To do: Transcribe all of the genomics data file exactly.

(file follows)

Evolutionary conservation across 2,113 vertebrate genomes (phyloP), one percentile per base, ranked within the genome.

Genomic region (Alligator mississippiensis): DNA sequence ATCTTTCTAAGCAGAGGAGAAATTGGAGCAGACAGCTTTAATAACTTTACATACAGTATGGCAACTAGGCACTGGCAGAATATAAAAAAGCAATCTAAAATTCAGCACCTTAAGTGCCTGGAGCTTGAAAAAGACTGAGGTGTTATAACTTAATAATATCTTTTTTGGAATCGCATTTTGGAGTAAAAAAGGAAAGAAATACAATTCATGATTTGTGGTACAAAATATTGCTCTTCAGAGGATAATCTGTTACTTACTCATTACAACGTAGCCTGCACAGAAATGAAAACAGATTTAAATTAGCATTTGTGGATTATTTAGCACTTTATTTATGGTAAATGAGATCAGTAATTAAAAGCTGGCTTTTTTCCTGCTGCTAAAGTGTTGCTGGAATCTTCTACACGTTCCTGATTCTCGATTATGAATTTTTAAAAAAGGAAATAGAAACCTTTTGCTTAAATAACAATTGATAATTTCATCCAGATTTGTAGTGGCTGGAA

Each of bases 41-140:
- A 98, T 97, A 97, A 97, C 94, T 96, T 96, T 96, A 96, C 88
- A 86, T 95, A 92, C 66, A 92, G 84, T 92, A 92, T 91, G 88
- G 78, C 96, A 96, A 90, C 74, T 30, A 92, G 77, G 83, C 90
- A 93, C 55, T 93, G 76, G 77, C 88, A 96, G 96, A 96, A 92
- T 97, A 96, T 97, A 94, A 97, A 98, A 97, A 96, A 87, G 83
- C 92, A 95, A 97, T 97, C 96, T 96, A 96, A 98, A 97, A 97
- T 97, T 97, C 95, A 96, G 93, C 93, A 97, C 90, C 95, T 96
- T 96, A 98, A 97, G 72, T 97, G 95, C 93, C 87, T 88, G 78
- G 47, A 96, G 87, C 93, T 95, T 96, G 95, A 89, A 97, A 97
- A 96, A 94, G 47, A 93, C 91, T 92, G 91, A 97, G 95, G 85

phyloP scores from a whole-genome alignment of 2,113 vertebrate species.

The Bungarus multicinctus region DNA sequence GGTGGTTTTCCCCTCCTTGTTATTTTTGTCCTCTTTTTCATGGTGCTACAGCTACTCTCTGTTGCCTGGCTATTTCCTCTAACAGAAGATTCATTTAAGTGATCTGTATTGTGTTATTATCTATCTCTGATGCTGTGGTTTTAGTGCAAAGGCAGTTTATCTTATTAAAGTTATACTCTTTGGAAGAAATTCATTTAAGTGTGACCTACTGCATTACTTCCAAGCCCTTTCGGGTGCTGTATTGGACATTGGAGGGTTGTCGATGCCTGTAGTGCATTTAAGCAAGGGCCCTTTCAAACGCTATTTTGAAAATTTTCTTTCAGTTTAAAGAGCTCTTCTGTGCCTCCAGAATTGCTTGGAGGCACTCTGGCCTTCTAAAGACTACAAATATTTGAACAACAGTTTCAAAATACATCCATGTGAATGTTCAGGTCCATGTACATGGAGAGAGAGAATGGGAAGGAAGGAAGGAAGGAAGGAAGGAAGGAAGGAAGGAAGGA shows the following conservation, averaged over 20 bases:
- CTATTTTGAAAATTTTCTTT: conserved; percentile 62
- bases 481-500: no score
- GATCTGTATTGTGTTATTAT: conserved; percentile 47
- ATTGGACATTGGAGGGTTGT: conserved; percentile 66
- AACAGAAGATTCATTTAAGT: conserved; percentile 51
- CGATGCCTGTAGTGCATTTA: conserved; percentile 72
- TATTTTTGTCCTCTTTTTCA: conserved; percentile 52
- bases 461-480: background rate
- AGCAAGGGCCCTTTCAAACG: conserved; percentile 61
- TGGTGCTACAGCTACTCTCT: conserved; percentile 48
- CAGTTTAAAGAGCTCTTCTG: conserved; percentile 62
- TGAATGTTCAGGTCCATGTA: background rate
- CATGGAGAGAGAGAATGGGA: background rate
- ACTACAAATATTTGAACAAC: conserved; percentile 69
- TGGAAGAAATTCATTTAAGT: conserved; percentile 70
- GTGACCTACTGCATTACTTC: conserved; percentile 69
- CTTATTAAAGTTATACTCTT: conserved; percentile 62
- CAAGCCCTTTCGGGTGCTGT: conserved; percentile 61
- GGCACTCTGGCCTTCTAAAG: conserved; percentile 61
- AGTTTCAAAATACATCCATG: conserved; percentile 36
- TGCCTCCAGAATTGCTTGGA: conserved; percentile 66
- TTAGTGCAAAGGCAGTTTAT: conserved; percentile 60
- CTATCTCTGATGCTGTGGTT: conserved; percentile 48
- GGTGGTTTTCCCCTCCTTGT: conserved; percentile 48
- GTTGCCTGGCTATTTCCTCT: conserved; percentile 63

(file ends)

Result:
Evolutionary conservation across 2,113 vertebrate genomes (phyloP), one percentile per base, ranked within the genome.

Genomic region (Alligator mississippiensis): DNA sequence ATCTTTCTAAGCAGAGGAGAAATTGGAGCAGACAGCTTTAATAACTTTACATACAGTATGGCAACTAGGCACTGGCAGAATATAAAAAAGCAATCTAAAATTCAGCACCTTAAGTGCCTGGAGCTTGAAAAAGACTGAGGTGTTATAACTTAATAATATCTTTTTTGGAATCGCATTTTGGAGTAAAAAAGGAAAGAAATACAATTCATGATTTGTGGTACAAAATATTGCTCTTCAGAGGATAATCTGTTACTTACTCATTACAACGTAGCCTGCACAGAAATGAAAACAGATTTAAATTAGCATTTGTGGATTATTTAGCACTTTATTTATGGTAAATGAGATCAGTAATTAAAAGCTGGCTTTTTTCCTGCTGCTAAAGTGTTGCTGGAATCTTCTACACGTTCCTGATTCTCGATTATGAATTTTTAAAAAAGGAAATAGAAACCTTTTGCTTAAATAACAATTGATAATTTCATCCAGATTTGTAGTGGCTGGAA

Each of bases 41-140:
- A 98, T 97, A 97, A 97, C 94, T 96, T 96, T 96, A 96, C 88
- A 86, T 95, A 92, C 66, A 92, G 84, T 92, A 92, T 91, G 88
- G 78, C 96, A 96, A 90, C 74, T 30, A 92, G 77, G 83, C 90
- A 93, C 55, T 93, G 76, G 77, C 88, A 96, G 96, A 96, A 92
- T 97, A 96, T 97, A 94, A 97, A 98, A 97, A 96, A 87, G 83
- C 92, A 95, A 97, T 97, C 96, T 96, A 96, A 98, A 97, A 97
- T 97, T 97, C 95, A 96, G 93, C 93, A 97, C 90, C 95, T 96
- T 96, A 98, A 97, G 72, T 97, G 95, C 93, C 87, T 88, G 78
- G 47, A 96, G 87, C 93, T 95, T 96, G 95, A 89, A 97, A 97
- A 96, A 94, G 47, A 93, C 91, T 92, G 91, A 97, G 95, G 85

phyloP scores from a whole-genome alignment of 2,113 vertebrate species.

The Bungarus multicinctus region DNA sequence GGTGGTTTTCCCCTCCTTGTTATTTTTGTCCTCTTTTTCATGGTGCTACAGCTACTCTCTGTTGCCTGGCTATTTCCTCTAACAGAAGATTCATTTAAGTGATCTGTATTGTGTTATTATCTATCTCTGATGCTGTGGTTTTAGTGCAAAGGCAGTTTATCTTATTAAAGTTATACTCTTTGGAAGAAATTCATTTAAGTGTGACCTACTGCATTACTTCCAAGCCCTTTCGGGTGCTGTATTGGACATTGGAGGGTTGTCGATGCCTGTAGTGCATTTAAGCAAGGGCCCTTTCAAACGCTATTTTGAAAATTTTCTTTCAGTTTAAAGAGCTCTTCTGTGCCTCCAGAATTGCTTGGAGGCACTCTGGCCTTCTAAAGACTACAAATATTTGAACAACAGTTTCAAAATACATCCATGTGAATGTTCAGGTCCATGTACATGGAGAGAGAGAATGGGAAGGAAGGAAGGAAGGAAGGAAGGAAGGAAGGAAGGAAGGA shows the following conservation, averaged over 20 bases:
- CTATTTTGAAAATTTTCTTT: conserved; percentile 62
- bases 481-500: no score
- GATCTGTATTGTGTTATTAT: conserved; percentile 47
- ATTGGACATTGGAGGGTTGT: conserved; percentile 66
- AACAGAAGATTCATTTAAGT: conserved; percentile 51
- CGATGCCTGTAGTGCATTTA: conserved; percentile 72
- TATTTTTGTCCTCTTTTTCA: conserved; percentile 52
- bases 461-480: background rate
- AGCAAGGGCCCTTTCAAACG: conserved; percentile 61
- TGGTGCTACAGCTACTCTCT: conserved; percentile 48
- CAGTTTAAAGAGCTCTTCTG: conserved; percentile 62
- TGAATGTTCAGGTCCATGTA: background rate
- CATGGAGAGAGAGAATGGGA: background rate
- ACTACAAATATTTGAACAAC: conserved; percentile 69
- TGGAAGAAATTCATTTAAGT: conserved; percentile 70
- GTGACCTACTGCATTACTTC: conserved; percentile 69
- CTTATTAAAGTTATACTCTT: conserved; percentile 62
- CAAGCCCTTTCGGGTGCTGT: conserved; percentile 61
- GGCACTCTGGCCTTCTAAAG: conserved; percentile 61
- AGTTTCAAAATACATCCATG: conserved; percentile 36
- TGCCTCCAGAATTGCTTGGA: conserved; percentile 66
- TTAGTGCAAAGGCAGTTTAT: conserved; percentile 60
- CTATCTCTGATGCTGTGGTT: conserved; percentile 48
- GGTGGTTTTCCCCTCCTTGT: conserved; percentile 48
- GTTGCCTGGCTATTTCCTCT: conserved; percentile 63